Ankle Equinus

This blog discusses a very common condition that Podiatrists will see every day, a condition that is a cause of other multiple ailments.


Ankle equinus can be defined as “A sagittal plane deformity in which there is less than 10 degrees of available dorsiflexion at the ankle joint when the subtalar joint is in its neutral position and the mid tarsal joint is fully locked.” (La Trobe 2002).

…………..In other words a stiff ankle joint!!!

Clinical Features

Persons suffering from ankle equinus often develop ways to compensate for their limited ankle movement which then often leads to other related foot, leg and back problems. The most common forms of compensation are flattening of the arch or early heel lift when walking which places increased pressure on the ball of the foot. Other less common forms of compensation include “toe walking” or taking steps by bending abnormally at the hip or knee.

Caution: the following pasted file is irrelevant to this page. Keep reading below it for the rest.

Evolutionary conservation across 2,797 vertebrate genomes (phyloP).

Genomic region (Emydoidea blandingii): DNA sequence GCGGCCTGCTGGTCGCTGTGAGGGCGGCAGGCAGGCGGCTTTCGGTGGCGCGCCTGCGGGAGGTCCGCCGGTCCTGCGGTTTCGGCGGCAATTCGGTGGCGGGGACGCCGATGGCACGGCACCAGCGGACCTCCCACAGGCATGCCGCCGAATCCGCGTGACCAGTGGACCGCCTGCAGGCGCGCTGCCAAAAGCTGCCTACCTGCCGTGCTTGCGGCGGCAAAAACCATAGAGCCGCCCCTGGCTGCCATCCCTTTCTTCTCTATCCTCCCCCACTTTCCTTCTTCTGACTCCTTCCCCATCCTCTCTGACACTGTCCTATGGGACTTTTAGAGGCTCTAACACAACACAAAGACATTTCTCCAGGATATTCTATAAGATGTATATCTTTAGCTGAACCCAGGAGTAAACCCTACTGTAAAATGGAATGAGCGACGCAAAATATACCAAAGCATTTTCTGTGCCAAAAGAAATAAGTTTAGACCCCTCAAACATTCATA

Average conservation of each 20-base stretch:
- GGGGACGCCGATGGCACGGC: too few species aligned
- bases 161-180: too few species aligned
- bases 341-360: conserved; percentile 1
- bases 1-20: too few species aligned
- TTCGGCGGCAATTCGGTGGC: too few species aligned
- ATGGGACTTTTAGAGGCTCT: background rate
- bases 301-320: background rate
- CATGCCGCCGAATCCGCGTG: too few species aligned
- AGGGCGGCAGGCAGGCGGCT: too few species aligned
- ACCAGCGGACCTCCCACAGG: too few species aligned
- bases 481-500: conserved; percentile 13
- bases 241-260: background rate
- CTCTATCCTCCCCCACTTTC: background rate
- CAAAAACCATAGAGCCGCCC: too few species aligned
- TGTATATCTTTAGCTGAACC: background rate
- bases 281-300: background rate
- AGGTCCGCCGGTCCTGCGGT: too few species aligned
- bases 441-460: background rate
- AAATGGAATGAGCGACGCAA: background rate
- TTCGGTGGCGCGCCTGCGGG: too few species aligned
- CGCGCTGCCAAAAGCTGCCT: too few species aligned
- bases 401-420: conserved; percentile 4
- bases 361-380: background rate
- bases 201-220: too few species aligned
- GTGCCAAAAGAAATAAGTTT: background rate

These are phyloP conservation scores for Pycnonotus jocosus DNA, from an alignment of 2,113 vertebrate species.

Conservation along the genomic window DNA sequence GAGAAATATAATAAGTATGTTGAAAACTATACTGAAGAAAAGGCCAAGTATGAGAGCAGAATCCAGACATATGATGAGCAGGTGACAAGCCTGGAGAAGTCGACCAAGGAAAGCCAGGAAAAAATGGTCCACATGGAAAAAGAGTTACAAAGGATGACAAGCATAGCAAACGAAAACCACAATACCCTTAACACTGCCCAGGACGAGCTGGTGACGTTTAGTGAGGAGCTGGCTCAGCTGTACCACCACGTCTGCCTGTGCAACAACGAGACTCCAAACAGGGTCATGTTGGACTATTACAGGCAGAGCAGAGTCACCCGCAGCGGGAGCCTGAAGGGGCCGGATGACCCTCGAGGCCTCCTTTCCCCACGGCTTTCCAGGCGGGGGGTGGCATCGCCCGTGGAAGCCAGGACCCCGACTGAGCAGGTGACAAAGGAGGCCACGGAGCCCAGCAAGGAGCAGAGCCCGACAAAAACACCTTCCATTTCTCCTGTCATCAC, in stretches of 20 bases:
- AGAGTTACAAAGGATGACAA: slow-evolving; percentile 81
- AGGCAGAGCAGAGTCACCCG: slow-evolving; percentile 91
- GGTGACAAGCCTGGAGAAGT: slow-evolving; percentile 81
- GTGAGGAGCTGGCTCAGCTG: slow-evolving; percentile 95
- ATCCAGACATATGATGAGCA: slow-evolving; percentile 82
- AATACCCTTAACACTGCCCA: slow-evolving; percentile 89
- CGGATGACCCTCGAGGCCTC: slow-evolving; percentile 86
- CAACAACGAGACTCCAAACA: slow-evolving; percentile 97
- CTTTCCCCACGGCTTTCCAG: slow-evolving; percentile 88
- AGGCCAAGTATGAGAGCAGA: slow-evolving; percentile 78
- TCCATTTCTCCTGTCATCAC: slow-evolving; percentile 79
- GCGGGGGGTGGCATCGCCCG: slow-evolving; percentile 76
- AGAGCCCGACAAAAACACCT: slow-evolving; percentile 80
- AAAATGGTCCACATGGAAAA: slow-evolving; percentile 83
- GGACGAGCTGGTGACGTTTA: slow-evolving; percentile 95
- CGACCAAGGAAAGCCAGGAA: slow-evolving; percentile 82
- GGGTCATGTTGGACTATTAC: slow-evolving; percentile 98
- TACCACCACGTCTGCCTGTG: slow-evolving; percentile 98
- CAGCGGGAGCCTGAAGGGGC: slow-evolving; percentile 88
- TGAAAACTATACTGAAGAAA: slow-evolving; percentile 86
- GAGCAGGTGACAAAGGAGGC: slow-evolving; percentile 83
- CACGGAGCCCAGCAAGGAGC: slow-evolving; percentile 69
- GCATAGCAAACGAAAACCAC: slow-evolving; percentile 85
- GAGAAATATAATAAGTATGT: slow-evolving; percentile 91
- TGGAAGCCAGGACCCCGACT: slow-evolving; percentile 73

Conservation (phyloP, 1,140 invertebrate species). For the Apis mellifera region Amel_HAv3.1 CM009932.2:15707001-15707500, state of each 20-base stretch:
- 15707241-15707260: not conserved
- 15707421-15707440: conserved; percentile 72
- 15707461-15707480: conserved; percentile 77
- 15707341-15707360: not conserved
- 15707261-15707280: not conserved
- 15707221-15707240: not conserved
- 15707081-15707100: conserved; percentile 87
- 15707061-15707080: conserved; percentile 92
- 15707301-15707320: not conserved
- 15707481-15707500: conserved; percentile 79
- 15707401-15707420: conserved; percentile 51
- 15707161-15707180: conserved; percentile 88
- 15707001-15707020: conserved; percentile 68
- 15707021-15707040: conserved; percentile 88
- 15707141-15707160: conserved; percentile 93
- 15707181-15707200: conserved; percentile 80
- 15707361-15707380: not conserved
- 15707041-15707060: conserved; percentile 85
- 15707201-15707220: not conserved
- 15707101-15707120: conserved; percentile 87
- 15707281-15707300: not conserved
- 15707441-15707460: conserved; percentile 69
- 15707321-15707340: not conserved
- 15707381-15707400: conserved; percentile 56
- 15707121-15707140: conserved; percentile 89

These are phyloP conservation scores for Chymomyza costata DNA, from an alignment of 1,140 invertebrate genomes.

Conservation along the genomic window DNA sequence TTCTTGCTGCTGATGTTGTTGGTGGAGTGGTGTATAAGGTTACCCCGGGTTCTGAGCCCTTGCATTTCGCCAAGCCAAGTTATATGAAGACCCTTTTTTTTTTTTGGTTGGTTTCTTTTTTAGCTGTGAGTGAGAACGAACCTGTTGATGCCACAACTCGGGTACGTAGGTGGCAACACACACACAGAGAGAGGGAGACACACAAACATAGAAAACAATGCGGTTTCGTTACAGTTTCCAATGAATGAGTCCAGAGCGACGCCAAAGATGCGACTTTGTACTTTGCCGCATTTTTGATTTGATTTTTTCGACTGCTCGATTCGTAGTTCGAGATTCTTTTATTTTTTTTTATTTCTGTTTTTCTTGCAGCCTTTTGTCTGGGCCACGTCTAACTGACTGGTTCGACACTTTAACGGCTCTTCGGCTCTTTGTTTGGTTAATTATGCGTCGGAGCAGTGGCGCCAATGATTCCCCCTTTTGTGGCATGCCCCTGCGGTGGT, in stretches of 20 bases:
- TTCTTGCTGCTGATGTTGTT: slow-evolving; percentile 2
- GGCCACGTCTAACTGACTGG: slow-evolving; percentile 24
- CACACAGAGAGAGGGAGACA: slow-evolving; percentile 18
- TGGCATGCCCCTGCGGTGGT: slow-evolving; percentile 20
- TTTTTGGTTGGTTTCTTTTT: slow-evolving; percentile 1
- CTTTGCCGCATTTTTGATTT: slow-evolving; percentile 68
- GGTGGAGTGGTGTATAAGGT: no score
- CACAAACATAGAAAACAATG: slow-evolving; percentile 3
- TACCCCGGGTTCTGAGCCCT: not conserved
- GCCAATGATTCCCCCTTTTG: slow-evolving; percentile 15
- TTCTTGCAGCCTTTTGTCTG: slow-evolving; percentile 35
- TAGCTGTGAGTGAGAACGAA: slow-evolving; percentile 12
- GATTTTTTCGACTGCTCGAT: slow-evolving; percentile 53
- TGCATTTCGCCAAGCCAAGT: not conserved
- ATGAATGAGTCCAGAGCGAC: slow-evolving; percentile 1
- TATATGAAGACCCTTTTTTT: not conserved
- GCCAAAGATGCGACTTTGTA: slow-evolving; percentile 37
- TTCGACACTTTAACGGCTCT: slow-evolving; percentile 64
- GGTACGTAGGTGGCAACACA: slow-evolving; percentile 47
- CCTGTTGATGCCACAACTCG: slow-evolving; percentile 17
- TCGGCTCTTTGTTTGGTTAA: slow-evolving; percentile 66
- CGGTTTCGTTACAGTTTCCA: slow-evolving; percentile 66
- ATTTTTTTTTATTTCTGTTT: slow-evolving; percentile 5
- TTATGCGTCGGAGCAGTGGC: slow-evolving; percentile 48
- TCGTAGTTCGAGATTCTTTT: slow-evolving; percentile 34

There are two different causes of ankle equinus, osseous and muscular. Osseous (bony) is due to congenital morphology of the ankle joint. Whereas muscular is due to either a congenital shortage of the muscles (either gastrocnemius or soleus), or acquired shortage of these muscles, commonly caused by wearing high heeled shoes.

Spastic paralysis and cerebral palsy are also secondary muscular causes of ankle equinus.

Ankle equinus can be a contributing factor to other conditions such as Plantar Fasciitis, Achilles Tendinopathy, Posterior Tibial Tendon Dysfunction, Severs Disease and Hallux Limitus.


Treatment options for ankle equinus depending on whether it is osseous or muscular are as follows-:

  • Orthoses to control excessive pronation.
  • Calf stretches and possible physiotherapy.
  • Heel lifts to reduce strain from the Achilles tendon.
  • Surgery


This has been written by Anuj Soni and is the opinion of the blogger and not necessarily The Footcare Centre LTD

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